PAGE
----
Before joining advisory firm Castlemain Group in 2018, Melnyk spent four years as policy adviser to Jody Wilson-Raybould, then regional chief of the British Columbia Assembly of First Nations. Vancouver-based Castlemain, whose clients include some 150 Indigenous communities and organizations across Canada, helps bridge relationships between its clients and parties looking to work with them on everything from legislative reform to economic development. “The common denominator is that we support the interest of the nation,” Melnyk says. “We’re building their capacity.”
Founder and owner, Hervana Coworking Collective
Before starting Hervana, Meredith Garritsen was director of business development for RDK Products, a Vancouver-based solar lighting specialist. When her employer moved the company to Atlanta, she stayed put. “I fell in love with the idea of having a space where women could operate and chase after what they want without having to justify their right to do that,” says Kelowna-raised Garritsen.
Launched in 2018 in downtown Vancouver, Hervana offers desk space, private offices, professional development and social support to its 60 members, 90 percent of whom are women. Next, Hervana plans to expand its programming to help members achieve their business goals.
Co-founders and co-owners, Origin Bakery
Neither Tara Black nor Marion Scott is celiac, but, seeing a need in Victoria to support the gluten-sensitive community, they founded Origin Bakery in 2009. “Food’s a big thing; it brings people together,” Scott observes. “You feel like an outsider at social gatherings if you can’t partake.”
Friends since their high school days in the Comox Valley, Scott and Black had long toyed with the idea of going into business together. Scott, who attended culinary school at Camosun College, later earned a BA in French at the University of Calgary and worked for WestJet. Black completed culinary school at North Island College; before partnering with Scott, she served as executive pastry chef at Victoria’s Inn at Laurel Point.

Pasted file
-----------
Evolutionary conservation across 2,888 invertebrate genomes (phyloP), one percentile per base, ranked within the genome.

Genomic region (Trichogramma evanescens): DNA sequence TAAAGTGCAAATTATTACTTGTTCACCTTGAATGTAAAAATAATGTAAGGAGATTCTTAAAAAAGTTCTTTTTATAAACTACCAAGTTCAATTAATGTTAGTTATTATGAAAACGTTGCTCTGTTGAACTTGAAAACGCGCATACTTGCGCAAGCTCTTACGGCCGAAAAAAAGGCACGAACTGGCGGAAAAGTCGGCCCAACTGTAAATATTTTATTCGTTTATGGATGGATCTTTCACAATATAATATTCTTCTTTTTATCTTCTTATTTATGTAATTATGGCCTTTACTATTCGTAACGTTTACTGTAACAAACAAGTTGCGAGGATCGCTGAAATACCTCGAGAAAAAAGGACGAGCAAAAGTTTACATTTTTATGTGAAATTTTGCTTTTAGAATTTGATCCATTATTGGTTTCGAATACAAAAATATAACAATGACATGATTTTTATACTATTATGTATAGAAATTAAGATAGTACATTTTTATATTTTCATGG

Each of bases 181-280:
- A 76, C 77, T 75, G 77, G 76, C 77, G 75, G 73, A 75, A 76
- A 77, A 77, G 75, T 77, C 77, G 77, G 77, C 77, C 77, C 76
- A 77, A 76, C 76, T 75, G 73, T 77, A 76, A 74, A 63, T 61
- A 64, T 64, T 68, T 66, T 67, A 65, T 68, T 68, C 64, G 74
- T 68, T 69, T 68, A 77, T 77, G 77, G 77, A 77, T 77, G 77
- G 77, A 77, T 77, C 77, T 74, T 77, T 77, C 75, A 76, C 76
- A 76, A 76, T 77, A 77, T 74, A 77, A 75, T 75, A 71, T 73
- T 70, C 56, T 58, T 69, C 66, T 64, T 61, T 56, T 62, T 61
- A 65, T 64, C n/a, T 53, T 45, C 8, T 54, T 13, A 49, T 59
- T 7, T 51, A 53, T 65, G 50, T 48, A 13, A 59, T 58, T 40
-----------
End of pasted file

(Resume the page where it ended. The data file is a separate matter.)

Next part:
Origin now has 42 employees across two locations, a traditional bakery in Victoria and a café in Langford. Black, a Red Sealcertified chef, leads back-end operations—recipe development, baker training and quality control—while Scott focuses on the front end—customers, marketing, communications and retail setup. Expansion into the wholesale market is on the horizon in 2020.
Founder and director, KWENCH Enterprises
The ideal one-stop shop for Australian-born Tessa McLoughlin includes an exercise facility, a library, food options, a personal care centre and social opportunities, all in a beautiful locale. Such a place didn’t exist in Victoria, so she decided to build one. “I realized that coworking could be the base of my vision for the club,” she says.
In 2017, McLoughlin opened KWENCH (an acronym for knowledge, wellness, experiences, novelty, curiosity/connection fostering health/happiness) in a 5,000-square-foot hub downtown. Two years later, she more than quadrupled its footprint by moving to the Rock Bay area.
With more than 200 members, KWENCH is at 40-percent capacity. McLoughlin plans to expand into the Lower Mainland this year.